When politicians look to make progress on the alignment of trans-Tasman laws toward a single economic market, for some reason competition law is seen as low hanging fruit. Perhaps this is because “common sense” would indicate that the principles of competition should be the same on both sides of the Tasman. But the lesson from 2009 is that we need to be careful about following the Australian example.
Two harmonisation hares sent running in 2009, hopefully to be snared and stewed in 2010, were:
First, the New Zealand Prime Minister, on a trip across the Tasman and in a surge of ANZAC bonhomie, promised we would look at following Australia’s lead and criminalising cartel offences, and
Second, the New Zealand Commerce Commission pleaded with our new Supreme Court to abandon the rigour of the counterfactual test for section 36 of the Commerce Act and adopt some recent changes made to the equivalent Australian Trade Practices Act (TPA).
The problem is the TPA in Australia is a political football. We can’t say this too strongly. There are times when changes are made in Australia that are the result of pure politics. The two developments referred to above are prime examples.
How Australia came to introduce criminal sanctions this year hasn’t received much air time in New Zealand but it is instructive. The Australian political saga includes a media savvy and aggressive chairman of the ACCC, a review of the Trade Practices Act (largely seen as a vehicle for reining him in), the ACCC retaliating by proposing to review criminal sanctions as a diversionary tactic and a threat, a report discussing criminal sanctions drifting through the Australian bureaucracy for a number of years, and a Prime Minister who needed to look tough and decisive to divert attention from his association with a high profile cartelist.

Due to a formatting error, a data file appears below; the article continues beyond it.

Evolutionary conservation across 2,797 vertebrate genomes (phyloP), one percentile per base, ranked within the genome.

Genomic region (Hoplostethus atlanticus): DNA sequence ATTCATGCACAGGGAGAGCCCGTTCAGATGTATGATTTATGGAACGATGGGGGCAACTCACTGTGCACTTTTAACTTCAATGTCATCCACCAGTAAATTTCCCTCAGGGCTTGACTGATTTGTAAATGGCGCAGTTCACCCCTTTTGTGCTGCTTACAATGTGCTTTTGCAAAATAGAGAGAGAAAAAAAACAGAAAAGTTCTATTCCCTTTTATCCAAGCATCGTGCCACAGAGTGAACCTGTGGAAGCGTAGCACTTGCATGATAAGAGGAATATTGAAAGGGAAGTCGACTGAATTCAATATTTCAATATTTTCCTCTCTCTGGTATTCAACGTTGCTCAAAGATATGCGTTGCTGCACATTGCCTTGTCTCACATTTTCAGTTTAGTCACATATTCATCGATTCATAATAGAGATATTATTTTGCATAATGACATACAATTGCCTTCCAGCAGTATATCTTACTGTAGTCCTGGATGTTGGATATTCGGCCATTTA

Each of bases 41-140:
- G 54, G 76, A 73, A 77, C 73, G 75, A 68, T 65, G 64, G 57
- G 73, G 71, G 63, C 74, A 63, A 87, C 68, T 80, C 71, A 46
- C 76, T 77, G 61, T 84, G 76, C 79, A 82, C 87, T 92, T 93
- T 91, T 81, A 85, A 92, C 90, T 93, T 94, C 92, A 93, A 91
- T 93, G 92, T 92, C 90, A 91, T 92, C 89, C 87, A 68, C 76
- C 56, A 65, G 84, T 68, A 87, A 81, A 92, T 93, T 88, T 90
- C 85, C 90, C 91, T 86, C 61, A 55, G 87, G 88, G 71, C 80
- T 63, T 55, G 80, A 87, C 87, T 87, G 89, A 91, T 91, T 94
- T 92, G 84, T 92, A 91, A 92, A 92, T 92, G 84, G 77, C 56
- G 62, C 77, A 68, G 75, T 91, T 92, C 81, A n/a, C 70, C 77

All of it fascinating TV. At least to competition lawyers. But at no point was the question “is this a good idea?” properly debated. Yet the consequences of introducing criminal processes and sanctions into commercial law are serious and it’s not clear that the extra deterrence is warranted. Our Government is committed to discussing the pros and cons of this issue in early 2010.
The counterfactual test
Similarly with the Australian reforms to the prohibition on the misuse of market power (section 36 here, section 46 there). As discussed elsewhere, the prohibition’s reliance on the so-called “counterfactual test” has been controversial, both here and across the Tasman. Critics argue that the test is too hypothetical and too hard to apply in practice. The Commission, possibly the biggest critic of section 36, explained its loss in the Court of Appeal on the Telecom proceedings '0867' in those terms and has appealed to the Supreme Court explicitly to change the law by departing from the Privy Council precedents and dropping the counterfactual test. The Commission wants us to adopt the changes recently made to section 46 in Australia that ‘broaden’ the test for taking advantage.
The problem is the Australian amendments were, infamously, drafted on a beer coaster in a Birdsville pub by a politician supportive of the strong small business lobby in Australia. While they received some polish as they proceeded through the legislative process, more than a whiff of bar smoke remains and Australian lawyers complain that still no-one really knows what they mean.
The effect of the new broader test in Australia is that firms with market power now have to ask themselves whether a proposed price, investment, or other commercial decision is “related” to their market power.
In this situation the rational response of the firm with market power is the conservative one – don’t drop the price, don’t make the investment.
The lesson from 2009 is that it is easy to set harmonisation hares running if you don’t know the background. Let’s hope 2010 is the year of harmonisation homework.